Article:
10 January 2010

Is Google's Nexus One phone any good?

08 01 2010 - The screen is fantastic, it links superbly with your online Google account - but does it have what it takes to win over iPhone obsessives?

At first glance, the Nexus One doesn't look like a revolution waiting to happen. In fact, Google's much heralded rival to the Apple iPhone looks remarkably similar to almost every high-end mobile phone released in the last two years: big black screen with small button at the bottom. But as soon as you switch on the handset and swipe your finger across the screen to unlock it, it is clear this is more than just another also-ran.

The first thing that strikes you is how incredibly bright and clear the screen is. It's a 3.7in, low-power, "organic LED" screen that doesn't need backlighting and allows deep, clear blacks and vivid colours. In terms of visibility, it's streets ahead of the competition: a gang of Nexus One users waving their prized gadgets in the air could probably send a signal into space.

The second thing that leaps at your eyeballs is the animated background. Whether you've got rippling pools of water or computerised lights zipping around the screen, the constant movement whenever you're using the phone breathes a strange sort of life into this static object.

Above all, though, you are stepping through a portal into Google's world. On first use, the phone prompts you to log into your Google account – within seconds it has synchronised your email, web searches, contacts book and any other information you happen to keep with the company. Convenient for you, but also – thanks to the constant stream of data being fed back to California – handy for Google. You're now a satellite-tracked, walking, talking, web-surfing recruit into Google's informationalised army.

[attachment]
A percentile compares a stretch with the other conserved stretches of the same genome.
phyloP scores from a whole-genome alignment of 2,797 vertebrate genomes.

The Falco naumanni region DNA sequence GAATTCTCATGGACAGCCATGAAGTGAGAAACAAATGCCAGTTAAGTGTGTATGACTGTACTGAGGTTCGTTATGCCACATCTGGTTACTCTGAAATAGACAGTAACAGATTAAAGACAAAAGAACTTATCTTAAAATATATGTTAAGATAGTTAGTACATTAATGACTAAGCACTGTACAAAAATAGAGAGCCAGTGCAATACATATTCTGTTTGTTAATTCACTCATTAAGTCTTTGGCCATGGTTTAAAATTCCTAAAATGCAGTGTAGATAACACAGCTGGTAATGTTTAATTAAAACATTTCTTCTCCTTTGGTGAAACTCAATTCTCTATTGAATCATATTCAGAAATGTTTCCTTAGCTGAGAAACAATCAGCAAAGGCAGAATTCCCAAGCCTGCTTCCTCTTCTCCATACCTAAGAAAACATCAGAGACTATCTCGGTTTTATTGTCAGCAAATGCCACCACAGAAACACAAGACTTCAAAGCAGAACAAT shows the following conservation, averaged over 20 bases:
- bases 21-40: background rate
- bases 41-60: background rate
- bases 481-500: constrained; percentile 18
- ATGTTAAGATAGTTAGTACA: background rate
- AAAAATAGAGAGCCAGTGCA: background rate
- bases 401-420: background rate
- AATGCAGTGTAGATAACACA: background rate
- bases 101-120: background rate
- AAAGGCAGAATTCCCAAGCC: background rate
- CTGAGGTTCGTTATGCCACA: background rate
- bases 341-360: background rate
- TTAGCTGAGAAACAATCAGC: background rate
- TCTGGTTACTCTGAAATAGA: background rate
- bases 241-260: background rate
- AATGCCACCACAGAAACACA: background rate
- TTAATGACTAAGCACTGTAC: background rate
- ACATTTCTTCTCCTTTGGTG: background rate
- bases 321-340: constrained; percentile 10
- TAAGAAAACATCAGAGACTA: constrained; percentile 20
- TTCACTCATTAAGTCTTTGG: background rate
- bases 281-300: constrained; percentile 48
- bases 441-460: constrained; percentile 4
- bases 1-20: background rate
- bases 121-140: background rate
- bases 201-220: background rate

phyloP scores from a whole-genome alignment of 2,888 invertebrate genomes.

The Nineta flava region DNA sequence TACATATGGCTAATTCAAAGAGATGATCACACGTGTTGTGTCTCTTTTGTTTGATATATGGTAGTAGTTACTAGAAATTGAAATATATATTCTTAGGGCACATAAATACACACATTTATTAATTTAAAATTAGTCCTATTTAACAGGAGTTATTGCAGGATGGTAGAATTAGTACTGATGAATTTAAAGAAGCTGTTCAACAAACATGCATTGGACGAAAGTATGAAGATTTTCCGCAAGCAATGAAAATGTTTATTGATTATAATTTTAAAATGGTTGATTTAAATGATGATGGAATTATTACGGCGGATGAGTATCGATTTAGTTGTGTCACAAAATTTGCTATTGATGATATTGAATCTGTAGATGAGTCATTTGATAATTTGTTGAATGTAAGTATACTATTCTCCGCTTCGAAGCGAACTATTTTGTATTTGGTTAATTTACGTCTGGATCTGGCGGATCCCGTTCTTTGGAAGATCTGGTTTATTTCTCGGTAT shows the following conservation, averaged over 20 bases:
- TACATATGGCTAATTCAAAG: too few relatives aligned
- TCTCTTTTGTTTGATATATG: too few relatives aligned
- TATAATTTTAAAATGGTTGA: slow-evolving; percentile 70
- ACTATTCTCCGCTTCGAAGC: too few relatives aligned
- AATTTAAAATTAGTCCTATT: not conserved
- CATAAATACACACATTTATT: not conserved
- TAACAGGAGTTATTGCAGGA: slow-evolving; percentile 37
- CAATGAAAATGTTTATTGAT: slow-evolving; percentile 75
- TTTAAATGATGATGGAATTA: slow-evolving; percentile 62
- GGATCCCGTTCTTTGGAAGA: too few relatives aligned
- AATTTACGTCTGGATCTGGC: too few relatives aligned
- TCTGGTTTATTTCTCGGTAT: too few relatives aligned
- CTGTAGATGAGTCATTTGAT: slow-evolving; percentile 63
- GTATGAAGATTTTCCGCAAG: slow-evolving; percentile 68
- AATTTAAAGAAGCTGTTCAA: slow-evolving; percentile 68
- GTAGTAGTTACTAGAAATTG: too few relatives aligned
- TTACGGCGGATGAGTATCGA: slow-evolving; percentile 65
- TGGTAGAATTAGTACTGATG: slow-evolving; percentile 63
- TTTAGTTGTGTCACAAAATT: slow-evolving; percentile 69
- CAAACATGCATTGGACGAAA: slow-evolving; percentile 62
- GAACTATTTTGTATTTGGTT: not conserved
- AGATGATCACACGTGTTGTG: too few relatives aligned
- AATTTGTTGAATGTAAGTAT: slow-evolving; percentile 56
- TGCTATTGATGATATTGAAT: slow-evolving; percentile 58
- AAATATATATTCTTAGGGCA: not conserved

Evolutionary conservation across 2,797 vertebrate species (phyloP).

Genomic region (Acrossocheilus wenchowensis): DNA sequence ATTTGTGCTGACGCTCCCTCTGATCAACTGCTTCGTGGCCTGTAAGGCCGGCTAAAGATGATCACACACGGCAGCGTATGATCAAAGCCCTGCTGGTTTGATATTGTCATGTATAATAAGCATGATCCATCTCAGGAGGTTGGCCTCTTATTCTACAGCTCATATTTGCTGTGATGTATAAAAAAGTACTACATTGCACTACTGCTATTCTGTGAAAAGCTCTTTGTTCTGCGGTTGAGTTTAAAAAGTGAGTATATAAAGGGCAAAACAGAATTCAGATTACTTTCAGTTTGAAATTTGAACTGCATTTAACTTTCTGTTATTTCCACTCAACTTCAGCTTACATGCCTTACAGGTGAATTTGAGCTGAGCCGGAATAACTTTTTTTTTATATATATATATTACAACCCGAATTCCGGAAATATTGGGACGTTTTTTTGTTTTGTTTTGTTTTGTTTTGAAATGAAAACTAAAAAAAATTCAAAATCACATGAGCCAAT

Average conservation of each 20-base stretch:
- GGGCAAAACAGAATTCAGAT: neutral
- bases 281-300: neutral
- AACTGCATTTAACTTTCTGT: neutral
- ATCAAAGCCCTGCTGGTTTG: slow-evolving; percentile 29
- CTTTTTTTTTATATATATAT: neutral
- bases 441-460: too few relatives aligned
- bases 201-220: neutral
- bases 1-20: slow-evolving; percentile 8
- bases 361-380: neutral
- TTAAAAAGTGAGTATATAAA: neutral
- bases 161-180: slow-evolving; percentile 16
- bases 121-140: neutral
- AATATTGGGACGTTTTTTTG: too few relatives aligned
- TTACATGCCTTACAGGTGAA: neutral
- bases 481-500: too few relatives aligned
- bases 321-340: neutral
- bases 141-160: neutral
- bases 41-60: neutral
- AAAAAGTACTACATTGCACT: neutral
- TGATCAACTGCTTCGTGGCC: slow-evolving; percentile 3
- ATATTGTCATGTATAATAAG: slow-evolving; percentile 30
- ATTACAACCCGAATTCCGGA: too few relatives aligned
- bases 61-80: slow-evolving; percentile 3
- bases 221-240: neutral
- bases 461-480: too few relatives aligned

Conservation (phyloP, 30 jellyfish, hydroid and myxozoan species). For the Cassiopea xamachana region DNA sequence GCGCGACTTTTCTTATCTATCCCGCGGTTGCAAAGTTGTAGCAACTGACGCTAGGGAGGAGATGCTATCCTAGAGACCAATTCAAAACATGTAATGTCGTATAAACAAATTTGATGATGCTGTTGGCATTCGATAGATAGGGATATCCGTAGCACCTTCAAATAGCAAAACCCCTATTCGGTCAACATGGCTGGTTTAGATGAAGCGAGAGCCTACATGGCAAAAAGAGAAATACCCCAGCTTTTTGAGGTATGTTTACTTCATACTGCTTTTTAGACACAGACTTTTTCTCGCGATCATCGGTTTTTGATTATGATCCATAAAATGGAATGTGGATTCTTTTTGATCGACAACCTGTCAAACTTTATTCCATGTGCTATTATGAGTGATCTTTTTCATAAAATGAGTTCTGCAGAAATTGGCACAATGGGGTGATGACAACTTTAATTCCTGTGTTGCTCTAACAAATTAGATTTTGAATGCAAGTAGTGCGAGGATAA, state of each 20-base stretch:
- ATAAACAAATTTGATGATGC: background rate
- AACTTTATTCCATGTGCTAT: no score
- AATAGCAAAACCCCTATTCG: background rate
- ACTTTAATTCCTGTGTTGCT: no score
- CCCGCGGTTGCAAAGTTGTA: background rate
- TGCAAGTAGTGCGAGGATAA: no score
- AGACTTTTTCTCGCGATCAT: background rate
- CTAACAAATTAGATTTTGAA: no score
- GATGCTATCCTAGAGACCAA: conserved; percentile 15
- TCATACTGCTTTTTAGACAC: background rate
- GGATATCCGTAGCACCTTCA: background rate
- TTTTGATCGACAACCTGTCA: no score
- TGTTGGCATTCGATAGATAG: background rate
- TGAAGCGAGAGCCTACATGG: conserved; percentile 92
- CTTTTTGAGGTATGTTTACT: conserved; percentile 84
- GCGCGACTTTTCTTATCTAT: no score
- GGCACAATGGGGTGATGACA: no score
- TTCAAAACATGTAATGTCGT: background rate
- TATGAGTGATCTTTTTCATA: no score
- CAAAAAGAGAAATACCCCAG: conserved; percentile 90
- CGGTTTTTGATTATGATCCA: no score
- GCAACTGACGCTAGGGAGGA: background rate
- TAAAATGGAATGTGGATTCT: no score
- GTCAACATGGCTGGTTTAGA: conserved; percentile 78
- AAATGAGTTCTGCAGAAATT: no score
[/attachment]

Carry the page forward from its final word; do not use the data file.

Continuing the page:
Despite this nagging feeling that you've stepped into the pages of Nineteen Eighty-Four, becoming one of Google's disciples boasts some impressive benefits. Browsing the web is fast, the powerful five-megapixel camera-phone with built-in flash should make the all-important business of taking good photos a doddle. The really futuristic extra, though, is "voice search". On other handsets, including the iPhone, this addition seems like a gimmick – hey, what kind of dimwit talks to their phone? – but the accuracy and speed of the Nexus One makes it feels like something from Star Trek. I asked for "toy shops in San Francisco" and it found me a (Google) map of local toy shops in a couple of seconds. Combine this with the phone's simplified "in-car mode" display and ability to speak turn-by-turn directions, and it spells goodbye to satnav.

The downsides are its appearance – sleek but bland, made from a dull, metallic-looking plastic – and the small, rubber trackball that sits under your thumb, which feels like an awkward afterthought (although it does glow in different colours to let you know when the phone is charging or connected via Bluetooth).

But a big "miss" is the feature that makes the iPhone so simple to use: multi-touch. While the Nexus One's single-finger prodding works well enough, there's none of the pinching action to zoom into maps and photographs that makes the iPhone feel so advanced, nor its realistic-feel friction. Google's on-screen keyboard feels cramped, too, and won't completely satisfy text freaks and heavy emailers.

Also missing is the depth of downloadable applications that have turned the iPhone into something much more like a mini-computer. There are plenty of programs available through the Android Market (and Google is, of course, encouraging armies of coders to feverishly build more), but there is still nowhere near the volume you can get for Apple's gizmo.

Then, of course, there's the price. Salivating British gadget fans can buy one now from Google's US shop – without a sim card or contract – for £330, and Vodafone is scrambling to make it available on a contract here for significantly less. But even then, it's unlikely to come cheap.

What ultimately justifies the price, Google argues, is the phone's sheer power. And the thing certainly is fast, with the memory and processing guts equivalent to a top-of-the-range laptop from eight or nine years ago.

But will it beat the iPhone? This debut model falls short of the smooth and totally intuitive design that Apple came up with. Google prides itself on being a company of engineers, and – despite all its bells and whistles – the Nexus One still leaves behind an aftertaste of nerdiness.


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